Kentucky Judge Rules State's Speed Limit Laws Are Unconstitutional, Inconsistent and Unclear

Jefferson County District Judge, Julie Kaelin, ruled Thursday that three sections of Kentucky's speeding laws are unconstitutional. The ruling also determined that speed limit signs are mentioned nowhere in the state's laws regarding speeding.

According to WDRB, the case came about when Kevin Curry was pulled over on Interstate 71 in Louisville going 93 miles per hour. The posted speed limit on the road was 55 miles per hour.

Instead of simply paying the ticket, Curry fought it in court. His attorney, Greg Simms, made the argument that Kentucky's speeding laws don't make a lot of sense. Judge Kaelin agreed.

It is likely that the decision will be appealed. As of this writing, the ruling will only stand in Judge Kaelin's court. But it could lead to new legislation on Kentucky's speeding laws, leading to a more specific conclusion on what speed limits are.

As Kaelin wrote, " simply does not matter that speed limit signs could be or should be enough, because the statute does not refer a motorist to such signs." On the specific stretch of interstate where Curry was pulled over, the signs say the speed limit is 55 miles per hour. But the law itself makes it seem like the speed limit is 65 miles per hour.

Attorney Simms said he could not find an existing state order or local measure that clearly established the speed limit.

speed limit, state laws, kentucky
In one section of Kentucky, speed limit signs like this may not be as accurate as they could be. FREDERIC J. BROWN/AFP/Getty

Laws regarding speed limits are created by the state, which in turn allows counties or municipalities to set speed limits on local roads. Statutory speed limits can vary by state, and they apply even if a speed limit sign is not posted. Regulatory speed limits are often posted at county lines and city limits. These can differ from the statutory speed limits.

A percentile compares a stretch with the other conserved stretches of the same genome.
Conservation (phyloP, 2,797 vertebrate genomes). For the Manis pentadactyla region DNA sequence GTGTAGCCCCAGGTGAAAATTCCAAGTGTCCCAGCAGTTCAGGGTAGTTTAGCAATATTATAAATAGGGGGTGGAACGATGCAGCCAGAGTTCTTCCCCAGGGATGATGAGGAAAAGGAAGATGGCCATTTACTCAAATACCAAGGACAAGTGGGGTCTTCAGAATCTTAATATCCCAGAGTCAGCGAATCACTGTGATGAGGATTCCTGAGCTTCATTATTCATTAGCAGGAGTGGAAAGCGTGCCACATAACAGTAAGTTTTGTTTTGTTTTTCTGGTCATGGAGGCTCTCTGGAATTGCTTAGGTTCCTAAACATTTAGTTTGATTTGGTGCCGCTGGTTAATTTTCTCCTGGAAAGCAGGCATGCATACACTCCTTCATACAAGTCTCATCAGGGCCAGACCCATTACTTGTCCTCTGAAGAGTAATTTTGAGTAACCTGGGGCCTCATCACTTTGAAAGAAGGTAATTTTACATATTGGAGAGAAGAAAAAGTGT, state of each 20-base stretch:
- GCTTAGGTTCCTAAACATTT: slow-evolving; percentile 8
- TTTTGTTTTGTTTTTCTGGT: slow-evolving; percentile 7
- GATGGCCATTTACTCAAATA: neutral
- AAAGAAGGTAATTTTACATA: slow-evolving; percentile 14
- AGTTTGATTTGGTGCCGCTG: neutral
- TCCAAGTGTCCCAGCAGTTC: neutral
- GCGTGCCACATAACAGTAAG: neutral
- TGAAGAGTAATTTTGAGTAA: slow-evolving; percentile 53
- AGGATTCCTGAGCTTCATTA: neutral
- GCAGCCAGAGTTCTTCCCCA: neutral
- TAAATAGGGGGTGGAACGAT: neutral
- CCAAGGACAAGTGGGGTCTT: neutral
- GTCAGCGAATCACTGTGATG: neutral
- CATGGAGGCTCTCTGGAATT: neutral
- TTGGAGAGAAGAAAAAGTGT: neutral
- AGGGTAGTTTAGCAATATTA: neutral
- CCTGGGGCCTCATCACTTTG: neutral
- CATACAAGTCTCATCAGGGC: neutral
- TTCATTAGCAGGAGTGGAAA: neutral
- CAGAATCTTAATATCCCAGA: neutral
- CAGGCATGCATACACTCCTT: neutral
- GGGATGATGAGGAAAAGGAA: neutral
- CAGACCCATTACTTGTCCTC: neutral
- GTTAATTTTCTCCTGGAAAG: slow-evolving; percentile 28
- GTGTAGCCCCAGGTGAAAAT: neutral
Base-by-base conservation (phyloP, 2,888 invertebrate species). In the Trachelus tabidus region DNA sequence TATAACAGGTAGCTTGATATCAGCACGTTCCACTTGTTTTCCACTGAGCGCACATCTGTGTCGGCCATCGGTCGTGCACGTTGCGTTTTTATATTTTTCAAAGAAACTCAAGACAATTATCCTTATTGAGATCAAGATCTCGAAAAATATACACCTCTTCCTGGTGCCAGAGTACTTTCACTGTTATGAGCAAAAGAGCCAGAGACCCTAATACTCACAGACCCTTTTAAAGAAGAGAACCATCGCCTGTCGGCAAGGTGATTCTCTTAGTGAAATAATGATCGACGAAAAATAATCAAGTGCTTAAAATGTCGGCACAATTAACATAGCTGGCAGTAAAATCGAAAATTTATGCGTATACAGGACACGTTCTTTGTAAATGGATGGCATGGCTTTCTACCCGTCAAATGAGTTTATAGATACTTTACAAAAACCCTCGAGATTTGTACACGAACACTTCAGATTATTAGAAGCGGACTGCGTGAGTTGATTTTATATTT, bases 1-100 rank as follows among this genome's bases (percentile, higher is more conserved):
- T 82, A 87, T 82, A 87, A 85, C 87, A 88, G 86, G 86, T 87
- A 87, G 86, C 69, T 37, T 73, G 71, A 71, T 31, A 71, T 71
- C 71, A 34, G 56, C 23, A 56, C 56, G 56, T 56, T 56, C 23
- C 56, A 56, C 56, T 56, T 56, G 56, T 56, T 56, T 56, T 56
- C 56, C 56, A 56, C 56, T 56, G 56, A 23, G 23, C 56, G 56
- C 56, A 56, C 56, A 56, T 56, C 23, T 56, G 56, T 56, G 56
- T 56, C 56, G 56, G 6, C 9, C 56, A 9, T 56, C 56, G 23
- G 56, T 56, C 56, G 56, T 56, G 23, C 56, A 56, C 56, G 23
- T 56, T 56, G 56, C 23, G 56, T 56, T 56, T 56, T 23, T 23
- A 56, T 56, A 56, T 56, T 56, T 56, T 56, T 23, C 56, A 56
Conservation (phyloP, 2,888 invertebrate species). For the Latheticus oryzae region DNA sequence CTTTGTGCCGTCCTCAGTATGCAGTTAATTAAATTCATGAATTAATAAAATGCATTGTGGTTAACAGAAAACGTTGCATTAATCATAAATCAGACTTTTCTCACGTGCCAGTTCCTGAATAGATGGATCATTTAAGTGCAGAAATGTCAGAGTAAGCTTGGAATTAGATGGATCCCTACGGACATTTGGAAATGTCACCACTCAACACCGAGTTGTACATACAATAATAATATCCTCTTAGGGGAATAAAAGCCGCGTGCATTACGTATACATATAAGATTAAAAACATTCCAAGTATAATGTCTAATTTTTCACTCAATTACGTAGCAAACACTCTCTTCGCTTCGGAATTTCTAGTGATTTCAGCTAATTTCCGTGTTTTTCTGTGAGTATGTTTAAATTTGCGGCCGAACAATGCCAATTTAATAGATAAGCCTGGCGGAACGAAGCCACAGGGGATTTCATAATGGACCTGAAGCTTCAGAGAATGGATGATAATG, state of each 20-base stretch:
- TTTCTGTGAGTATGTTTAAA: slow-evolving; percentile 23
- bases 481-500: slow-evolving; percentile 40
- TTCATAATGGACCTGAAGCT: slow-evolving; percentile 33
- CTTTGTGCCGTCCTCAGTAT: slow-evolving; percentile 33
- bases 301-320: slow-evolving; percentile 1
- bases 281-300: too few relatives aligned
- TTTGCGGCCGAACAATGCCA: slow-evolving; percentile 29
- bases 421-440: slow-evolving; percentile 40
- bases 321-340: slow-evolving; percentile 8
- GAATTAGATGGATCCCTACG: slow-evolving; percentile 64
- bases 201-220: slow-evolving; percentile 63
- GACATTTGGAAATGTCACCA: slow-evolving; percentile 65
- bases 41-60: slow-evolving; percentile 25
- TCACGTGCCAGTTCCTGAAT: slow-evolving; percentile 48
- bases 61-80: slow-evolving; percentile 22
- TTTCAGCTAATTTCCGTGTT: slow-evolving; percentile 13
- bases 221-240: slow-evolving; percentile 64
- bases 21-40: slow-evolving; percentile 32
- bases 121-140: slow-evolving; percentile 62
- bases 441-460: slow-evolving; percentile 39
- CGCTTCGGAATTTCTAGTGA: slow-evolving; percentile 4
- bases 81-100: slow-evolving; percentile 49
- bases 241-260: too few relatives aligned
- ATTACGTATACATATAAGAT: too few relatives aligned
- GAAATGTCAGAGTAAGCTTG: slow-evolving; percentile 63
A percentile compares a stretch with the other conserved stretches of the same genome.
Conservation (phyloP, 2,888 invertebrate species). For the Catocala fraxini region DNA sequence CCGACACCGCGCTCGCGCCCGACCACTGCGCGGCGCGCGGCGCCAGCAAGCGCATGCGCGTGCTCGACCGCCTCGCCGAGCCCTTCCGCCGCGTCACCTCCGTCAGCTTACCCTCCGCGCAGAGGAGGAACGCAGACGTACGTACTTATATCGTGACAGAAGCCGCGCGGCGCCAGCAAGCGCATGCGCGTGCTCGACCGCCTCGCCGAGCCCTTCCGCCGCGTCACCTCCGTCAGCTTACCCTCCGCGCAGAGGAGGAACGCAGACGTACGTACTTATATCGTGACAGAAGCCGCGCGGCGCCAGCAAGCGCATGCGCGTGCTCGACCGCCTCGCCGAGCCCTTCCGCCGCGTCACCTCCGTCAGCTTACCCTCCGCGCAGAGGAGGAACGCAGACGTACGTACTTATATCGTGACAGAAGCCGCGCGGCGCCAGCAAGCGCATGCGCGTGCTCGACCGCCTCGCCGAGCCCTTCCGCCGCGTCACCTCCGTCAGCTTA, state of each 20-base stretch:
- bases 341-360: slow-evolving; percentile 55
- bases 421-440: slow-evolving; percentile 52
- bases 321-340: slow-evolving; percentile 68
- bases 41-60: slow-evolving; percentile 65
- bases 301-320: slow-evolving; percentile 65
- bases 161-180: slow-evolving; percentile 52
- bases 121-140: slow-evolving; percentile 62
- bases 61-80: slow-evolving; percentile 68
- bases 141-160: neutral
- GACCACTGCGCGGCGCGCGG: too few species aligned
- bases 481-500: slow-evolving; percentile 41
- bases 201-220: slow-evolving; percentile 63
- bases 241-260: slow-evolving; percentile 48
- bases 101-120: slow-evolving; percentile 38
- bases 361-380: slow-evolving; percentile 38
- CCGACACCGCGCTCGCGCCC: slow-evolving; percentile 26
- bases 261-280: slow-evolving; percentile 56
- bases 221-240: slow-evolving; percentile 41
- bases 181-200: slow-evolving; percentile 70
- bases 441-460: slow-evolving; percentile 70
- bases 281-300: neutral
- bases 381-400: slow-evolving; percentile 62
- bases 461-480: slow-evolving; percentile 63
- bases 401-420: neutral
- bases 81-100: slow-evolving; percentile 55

While the case may seem to bring up a technicality, speeding is a serious issue in the U.S. The National Highway Traffic Safety Administration (NHTSA) claims that, in 2017, speeding was the cause of 9,717 fatalities. That accounts for more than a quarter of traffic fatalities that year.

The NHTSA considers speeding to be a form of aggressive driving. Sometimes, drivers are running late and want to arrive at their destination more quickly. But speeding can represent a blatant disregard for both the law and the lives of others.

If you are on the road with a speeding or overly aggressive driver, the NHTSA offers some tips:

  • When someone comes up behind you in the left lane and wants to pass, let them.
  • Give vehicles that are going too fast plenty of space. They could lose control of their vehicle.
  • If you believe a driver is following or harassing you, alert the police.

Even in Louisville, Kentucky, if the speed limit is unclear, common sense seems to be the best course of action. In the matter of Kevin Curry's need for speed, Jefferson County Attorney Mike O'Connell's office said, " person could sincerely believe it is legal to drive 38 mph faster than the 55 mph speed limit."